It's what a sports fan says if he doesn't want to face traffic jams, inadequate parking, overpriced tickets, noisy crowds, and possibly a poor view of the game.
These days, however, something else is keeping professional football fans at home: deflation.
Since the economic slowdown that started in 2007, fewer people are willing to fork over money to attend games. In turn, NFL teams are forced to play defense with ticket prices.
A Sept. 10 Yahoo Finance article points out that "10 teams lowered ticket prices this year," and that, "average ticket prices to attend [an Atlanta] Falcons home game are down 8.1% this season. This is the biggest drop among the 30 NFL cities."
Overall, NFL attendance has dropped 4.5% since 2007.
The article goes on to say: "It's telling us that the overall economy still isn't as strong as it was back in 2007 ... . It's also telling us that the upper-end consumer is still retrenching, they're still pulling back. They haven't felt the burst of either better employment numbers or better income and they're actually attending fewer games."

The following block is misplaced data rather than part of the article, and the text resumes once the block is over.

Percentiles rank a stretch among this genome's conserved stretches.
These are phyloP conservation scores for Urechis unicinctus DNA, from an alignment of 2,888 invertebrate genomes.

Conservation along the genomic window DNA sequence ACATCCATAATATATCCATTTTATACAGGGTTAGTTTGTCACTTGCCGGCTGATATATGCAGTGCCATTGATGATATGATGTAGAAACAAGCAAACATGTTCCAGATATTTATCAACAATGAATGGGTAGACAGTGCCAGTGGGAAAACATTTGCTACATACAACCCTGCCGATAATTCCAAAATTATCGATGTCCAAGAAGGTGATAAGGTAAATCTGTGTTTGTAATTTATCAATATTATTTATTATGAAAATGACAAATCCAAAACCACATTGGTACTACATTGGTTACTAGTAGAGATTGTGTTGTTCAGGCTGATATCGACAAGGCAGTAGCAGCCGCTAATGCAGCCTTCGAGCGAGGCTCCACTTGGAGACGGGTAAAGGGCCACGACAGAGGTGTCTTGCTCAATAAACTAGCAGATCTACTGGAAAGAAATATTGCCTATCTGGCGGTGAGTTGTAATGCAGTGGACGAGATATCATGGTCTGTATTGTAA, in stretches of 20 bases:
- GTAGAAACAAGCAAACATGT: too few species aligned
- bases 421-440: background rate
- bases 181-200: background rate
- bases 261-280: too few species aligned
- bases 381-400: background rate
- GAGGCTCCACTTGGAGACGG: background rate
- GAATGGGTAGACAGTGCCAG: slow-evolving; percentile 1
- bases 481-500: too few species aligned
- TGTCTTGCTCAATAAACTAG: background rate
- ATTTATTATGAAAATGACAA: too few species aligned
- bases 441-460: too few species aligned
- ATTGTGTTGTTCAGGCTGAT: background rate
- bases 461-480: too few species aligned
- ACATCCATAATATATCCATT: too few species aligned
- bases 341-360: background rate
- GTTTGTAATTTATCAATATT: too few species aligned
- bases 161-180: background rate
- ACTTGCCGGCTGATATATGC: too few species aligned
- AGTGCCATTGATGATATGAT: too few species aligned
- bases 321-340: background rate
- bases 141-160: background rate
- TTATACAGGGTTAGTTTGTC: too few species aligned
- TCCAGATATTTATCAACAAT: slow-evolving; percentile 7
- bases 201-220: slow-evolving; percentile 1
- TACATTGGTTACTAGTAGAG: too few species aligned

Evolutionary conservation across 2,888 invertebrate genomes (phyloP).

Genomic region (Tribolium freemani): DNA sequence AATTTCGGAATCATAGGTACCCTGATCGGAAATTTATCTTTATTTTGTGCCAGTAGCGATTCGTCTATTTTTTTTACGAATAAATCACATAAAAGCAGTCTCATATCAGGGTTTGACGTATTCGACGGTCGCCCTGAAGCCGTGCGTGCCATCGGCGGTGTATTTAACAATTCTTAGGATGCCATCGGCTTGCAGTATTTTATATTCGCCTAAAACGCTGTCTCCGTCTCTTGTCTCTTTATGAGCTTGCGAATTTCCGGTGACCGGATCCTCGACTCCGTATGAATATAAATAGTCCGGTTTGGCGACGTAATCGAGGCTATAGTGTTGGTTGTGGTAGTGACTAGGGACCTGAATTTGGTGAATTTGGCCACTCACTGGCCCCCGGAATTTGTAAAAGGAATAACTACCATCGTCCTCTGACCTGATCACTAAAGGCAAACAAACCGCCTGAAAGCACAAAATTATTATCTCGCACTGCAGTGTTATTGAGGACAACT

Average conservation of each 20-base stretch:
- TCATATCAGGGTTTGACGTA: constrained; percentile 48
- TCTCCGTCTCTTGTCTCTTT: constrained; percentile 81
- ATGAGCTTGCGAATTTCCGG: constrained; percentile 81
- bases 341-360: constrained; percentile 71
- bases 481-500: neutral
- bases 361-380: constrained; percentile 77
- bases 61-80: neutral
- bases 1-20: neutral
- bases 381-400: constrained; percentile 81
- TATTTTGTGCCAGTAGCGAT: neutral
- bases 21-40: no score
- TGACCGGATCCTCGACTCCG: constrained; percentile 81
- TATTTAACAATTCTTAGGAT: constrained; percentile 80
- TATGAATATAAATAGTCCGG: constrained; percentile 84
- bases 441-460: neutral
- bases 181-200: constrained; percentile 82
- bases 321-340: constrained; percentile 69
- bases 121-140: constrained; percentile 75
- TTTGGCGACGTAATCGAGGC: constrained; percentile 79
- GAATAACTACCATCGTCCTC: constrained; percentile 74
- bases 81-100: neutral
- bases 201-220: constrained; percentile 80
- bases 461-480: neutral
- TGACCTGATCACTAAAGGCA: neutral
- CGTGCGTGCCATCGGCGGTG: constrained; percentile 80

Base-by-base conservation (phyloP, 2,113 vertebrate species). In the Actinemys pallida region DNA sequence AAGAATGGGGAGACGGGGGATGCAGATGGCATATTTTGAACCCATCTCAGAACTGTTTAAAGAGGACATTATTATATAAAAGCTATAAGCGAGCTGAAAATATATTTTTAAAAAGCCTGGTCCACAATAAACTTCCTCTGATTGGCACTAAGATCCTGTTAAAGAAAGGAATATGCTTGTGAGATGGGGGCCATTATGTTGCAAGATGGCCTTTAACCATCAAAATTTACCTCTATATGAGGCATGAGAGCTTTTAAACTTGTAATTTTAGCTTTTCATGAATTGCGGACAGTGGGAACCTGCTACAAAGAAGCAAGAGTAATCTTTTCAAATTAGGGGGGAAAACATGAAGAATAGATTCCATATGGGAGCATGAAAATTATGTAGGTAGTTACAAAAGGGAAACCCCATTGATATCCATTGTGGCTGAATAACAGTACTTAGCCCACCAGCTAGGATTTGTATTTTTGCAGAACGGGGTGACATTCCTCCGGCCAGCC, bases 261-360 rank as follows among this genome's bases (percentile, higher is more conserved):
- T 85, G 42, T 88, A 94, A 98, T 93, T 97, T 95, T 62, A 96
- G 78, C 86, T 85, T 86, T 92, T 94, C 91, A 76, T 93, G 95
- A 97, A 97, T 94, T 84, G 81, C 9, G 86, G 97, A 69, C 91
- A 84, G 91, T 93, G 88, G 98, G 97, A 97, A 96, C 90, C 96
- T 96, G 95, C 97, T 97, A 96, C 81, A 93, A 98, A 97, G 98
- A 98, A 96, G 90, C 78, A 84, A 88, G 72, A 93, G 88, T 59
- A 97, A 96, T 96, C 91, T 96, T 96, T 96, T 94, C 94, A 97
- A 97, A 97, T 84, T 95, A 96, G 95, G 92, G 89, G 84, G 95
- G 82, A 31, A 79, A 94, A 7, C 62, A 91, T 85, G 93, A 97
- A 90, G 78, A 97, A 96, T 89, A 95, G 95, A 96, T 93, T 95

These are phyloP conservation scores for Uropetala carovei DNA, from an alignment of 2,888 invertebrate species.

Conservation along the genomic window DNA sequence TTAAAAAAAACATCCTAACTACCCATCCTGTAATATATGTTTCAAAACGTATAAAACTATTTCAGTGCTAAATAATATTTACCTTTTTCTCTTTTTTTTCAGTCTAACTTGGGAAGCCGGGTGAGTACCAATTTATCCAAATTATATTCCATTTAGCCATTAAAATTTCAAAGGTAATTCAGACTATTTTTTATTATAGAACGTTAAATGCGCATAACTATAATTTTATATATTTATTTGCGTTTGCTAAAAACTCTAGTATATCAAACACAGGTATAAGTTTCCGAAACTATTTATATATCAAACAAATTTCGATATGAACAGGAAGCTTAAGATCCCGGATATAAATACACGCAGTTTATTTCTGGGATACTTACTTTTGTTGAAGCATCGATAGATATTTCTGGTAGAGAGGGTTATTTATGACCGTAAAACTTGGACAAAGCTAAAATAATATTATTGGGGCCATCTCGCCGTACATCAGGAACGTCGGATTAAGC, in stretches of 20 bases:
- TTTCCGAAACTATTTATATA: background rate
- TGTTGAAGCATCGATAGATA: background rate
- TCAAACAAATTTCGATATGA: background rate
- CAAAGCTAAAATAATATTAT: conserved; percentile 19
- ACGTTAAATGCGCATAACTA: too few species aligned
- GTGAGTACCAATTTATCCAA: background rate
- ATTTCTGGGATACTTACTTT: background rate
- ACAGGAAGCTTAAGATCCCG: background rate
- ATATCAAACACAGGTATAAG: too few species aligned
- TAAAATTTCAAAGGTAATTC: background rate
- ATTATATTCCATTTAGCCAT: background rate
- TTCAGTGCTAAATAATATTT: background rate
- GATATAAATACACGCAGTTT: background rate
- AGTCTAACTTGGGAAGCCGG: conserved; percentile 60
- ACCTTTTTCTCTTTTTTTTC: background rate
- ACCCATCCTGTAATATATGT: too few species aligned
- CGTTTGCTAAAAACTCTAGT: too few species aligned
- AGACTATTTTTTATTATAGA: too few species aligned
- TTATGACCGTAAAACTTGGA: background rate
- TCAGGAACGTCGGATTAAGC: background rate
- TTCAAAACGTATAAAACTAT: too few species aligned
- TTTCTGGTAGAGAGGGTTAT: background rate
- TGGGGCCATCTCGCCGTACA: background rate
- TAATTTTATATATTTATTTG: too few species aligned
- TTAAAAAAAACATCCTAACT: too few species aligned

A weak economy leading to lower game attendance leading to lower ticket prices is a "domino effect" -- and it says plenty about how deflation works in the larger economy.
The psychological aspect of deflation and depression cannot be overstated. When the social mood trend changes from optimism to pessimism, creditors, debtors, producers and consumers change their primary orientation from expansion to conservation. As creditors become more conservative, they slow their lending. As debtors and potential debtors become more conservative, they borrow less or not at all. As producers become more conservative, they reduce expansion plans. As consumers become more conservative, they save more and spend less. These behaviors reduce the "velocity" of money, i.e., the speed with which it circulates to make purchases, thus putting downside pressure on prices. [emphasis added] These forces reverse the former trend.
Conquer the Crash, second edition, p. 91
Even so, many observers say the economy is past due for a recovery. They promote this view despite the evidence, which points to the new deflationary trend.
Most economists are unwilling to abandon the growth consensus, but the reality of an economic contraction is starting to become unmistakable.
The Elliott Wave Financial Forecast, August 2012
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